The Bloody Mary is one of our favorite drinks, dating back to when Demitri developed his recipe in 1988 in Seattle. But the history of the cocktail goes back much farther than that, spanning across oceans and has become a source of much debate.
Who Was Bloody Mary?
For many curious about the Bloody Mary, the first question asked is, “Who actually was Bloody Mary?”
The original Bloody Mary dates to 16th century England, when Mary Tudor became the first Queen of England in her own right. A Catholic herself, she took over rule of the mostly-Protestant country in 1553. In a move to try and convert the country back to her religion, she began burning Protestants at the stake, a common punishment in those days for heresy to avoid remains being used as religious remnants. Over her five-year-rule, she burned over 300 Protestants at the stake, earning her distrust from her country and the nickname “Bloody Mary.”
To get to the drink we now know and love as the Bloody Mary; however, our story jumps nearly 400 years and into France.
The Origins of the Drink
During the 1920’s, the Prohibition era was in full swing in the United States, but alcohol culture was alive and well in Europe. Frenchman Ferdnand “Pete” Petiot was working in a New York-style bar in Paris, which became a popular hangout spot for Americans in Europe who longed for home without the ban on alcohol. With them, they were bringing canned tomato juice from the States, a recent invention.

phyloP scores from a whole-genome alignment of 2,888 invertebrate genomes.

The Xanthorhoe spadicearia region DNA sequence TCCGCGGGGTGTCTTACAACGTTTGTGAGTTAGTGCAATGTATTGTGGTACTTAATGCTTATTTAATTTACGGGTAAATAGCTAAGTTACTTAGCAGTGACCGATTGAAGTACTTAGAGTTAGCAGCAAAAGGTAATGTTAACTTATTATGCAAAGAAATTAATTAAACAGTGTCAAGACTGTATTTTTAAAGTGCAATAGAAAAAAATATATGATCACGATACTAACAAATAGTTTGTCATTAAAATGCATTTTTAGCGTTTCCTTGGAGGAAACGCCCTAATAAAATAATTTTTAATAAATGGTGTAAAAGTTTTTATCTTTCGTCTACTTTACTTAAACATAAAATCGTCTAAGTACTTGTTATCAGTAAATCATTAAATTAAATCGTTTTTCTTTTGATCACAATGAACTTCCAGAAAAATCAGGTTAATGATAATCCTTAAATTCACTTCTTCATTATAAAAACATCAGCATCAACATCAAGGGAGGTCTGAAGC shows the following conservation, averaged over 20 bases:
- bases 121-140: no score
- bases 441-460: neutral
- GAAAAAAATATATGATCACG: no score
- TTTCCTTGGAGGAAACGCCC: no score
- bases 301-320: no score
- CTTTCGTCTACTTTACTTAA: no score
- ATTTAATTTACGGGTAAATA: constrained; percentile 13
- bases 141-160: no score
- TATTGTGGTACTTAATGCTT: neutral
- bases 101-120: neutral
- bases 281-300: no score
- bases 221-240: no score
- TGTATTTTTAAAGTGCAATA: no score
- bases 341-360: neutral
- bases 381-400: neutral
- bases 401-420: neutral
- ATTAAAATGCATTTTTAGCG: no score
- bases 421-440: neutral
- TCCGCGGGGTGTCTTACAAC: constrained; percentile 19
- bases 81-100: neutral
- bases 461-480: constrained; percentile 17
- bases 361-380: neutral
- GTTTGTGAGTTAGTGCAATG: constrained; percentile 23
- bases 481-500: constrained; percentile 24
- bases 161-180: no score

Coming into France from the other direction were the Russians, who were fleeing their homeland during the Russian Revolution., The Russians brought with them vodka and caviar, including into Petiot’s bar. Although the bartender found the taste of vodka bland, he tried for a year to find a recipe he liked. Eventually, he combined the American canned tomato juice, the Russian vodka, and some various spices and the Bloody Mary was born.
Except it wasn’t. Instead, the cocktail was deemed the “Bucket of Blood” by an American that was reminded of a Chicago nightclub of the same name. Even after the drink crossed the pond back to the United States, it was known as a Red Snapper for a short while.
So Why is it Called a Bloody Mary?
The simple answer for when or how the drink became a Bloody Mary is that we don’t know. Although there are many debates, one string of logic runs through all of them: the name likely has no relation back to Queen Mary of England, and the tie between the two is nothing more than a coincidence.
As far as history is concerned, we know now the name originated sometime before 1946, which is the oldest known menu containing a Bloody Mary. Prior to that, the name origin is said to have multiple stories.
Two such stories come from George Jessel, a comedian and actor at the time, which are both believed to be the closest to the truth. One story centered around the entertainer is an ad he did for the Vodka company Smirnoff in 1939, when he claimed to have named the drink after his friend Mary Geraghty. Meanwhile, there’s another story which focuses on Jessel, claiming the name came from when he shared his drink with socialite Mary Brown Warburton. While taking a drink, she spilled the cocktail down her white dress, giving her the appearance of being bloody.
Although the history can be examined and scrutinized, there’s no question about the Bloody Mary’s stance today as one of the most popular cocktails in the business. Try one of our Bloody Mary seasonings, available in four delicious flavors.